NATO to reopen north Kosovo base
Alliance spokesman Colonel Pio Sabetta said NATO troops may return to the base as early as this month.
He said the 17,000-strong KFOR force planned to reopen an old Belgian base in the north, a strip of land adjoining central Serbia.
Sabetta said that though the last NATO base in the north had been closed long ago, Kosovo Force (KFOR) peacekeepers had maintained "mobile facilities", or patrols there.
The plans were announced amid UN-sponsored talks to determine Kosovo's final status.
The province's ethnic Albanian majority is pressing for independence from Serbia, while Serbian authorities are calling for greater autonomy, but have rejected independence.
The Serbian province has been under UN administration since NATO-led troops ended a military campaign in the province by Yugoslav government forces in 1999.
So far, there have been three rounds of talks on Kosovo's status, with no official agreement reached.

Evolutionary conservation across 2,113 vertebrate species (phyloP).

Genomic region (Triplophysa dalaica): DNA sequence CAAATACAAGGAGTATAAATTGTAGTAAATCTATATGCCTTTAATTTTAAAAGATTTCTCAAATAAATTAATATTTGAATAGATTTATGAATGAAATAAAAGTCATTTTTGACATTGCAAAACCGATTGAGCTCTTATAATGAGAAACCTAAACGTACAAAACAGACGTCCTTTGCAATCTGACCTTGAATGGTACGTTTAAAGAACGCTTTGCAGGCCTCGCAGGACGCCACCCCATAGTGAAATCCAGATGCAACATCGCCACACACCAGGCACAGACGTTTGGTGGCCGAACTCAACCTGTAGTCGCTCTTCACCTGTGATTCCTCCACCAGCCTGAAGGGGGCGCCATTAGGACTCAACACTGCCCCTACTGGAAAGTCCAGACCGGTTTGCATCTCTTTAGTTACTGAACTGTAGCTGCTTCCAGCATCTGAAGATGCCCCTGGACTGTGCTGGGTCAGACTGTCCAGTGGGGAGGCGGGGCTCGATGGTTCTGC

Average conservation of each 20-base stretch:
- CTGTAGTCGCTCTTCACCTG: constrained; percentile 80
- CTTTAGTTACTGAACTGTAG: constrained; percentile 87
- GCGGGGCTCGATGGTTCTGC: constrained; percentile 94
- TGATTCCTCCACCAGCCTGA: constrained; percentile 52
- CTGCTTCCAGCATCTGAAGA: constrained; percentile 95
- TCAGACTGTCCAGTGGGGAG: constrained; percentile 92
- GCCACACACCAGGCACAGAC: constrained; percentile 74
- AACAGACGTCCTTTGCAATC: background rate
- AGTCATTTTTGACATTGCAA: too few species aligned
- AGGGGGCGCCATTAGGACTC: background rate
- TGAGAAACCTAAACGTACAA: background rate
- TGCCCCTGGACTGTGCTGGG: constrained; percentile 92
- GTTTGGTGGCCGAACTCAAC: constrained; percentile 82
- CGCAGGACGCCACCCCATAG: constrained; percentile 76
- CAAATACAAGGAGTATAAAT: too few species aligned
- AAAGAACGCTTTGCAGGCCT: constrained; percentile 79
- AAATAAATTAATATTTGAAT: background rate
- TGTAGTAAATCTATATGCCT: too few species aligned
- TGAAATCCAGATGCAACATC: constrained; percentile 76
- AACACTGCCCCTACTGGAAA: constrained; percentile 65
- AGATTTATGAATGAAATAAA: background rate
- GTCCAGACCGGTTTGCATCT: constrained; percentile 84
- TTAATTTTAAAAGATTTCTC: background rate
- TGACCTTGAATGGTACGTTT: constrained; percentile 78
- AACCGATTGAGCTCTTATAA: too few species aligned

Serbian officials estimate that about 200,000 Serbs have left their homes over the past seven years and settled in Serbia.
The Serbian government is seeking autonomy for Serbian municipalities in Kosovo. The ethnic Albanian Kosovo delegation wants the central power to have more influence over the Serbian municipalities.
In late March, Albert Rohan, the deputy UN envoy for Kosovo status talks, ruled out any kind of autonomy for the province's northern region, home to Kosovo's ethnic Serb minority.
Rohan said that autonomy for northern Kosovo would not be considered at a time when the future status of the UN-administered province was being discussed.
Also on Thursday, the United Nations Mission in Kosovo (UNMIK) head Soren Jessen-Petersen said that UNMIK was preparing to leave the province once its future status is defined.
Both UN and NATO have reduced their presence in Kosovo, though ethnic tensions are still high, with most violence directed against minority Serbs.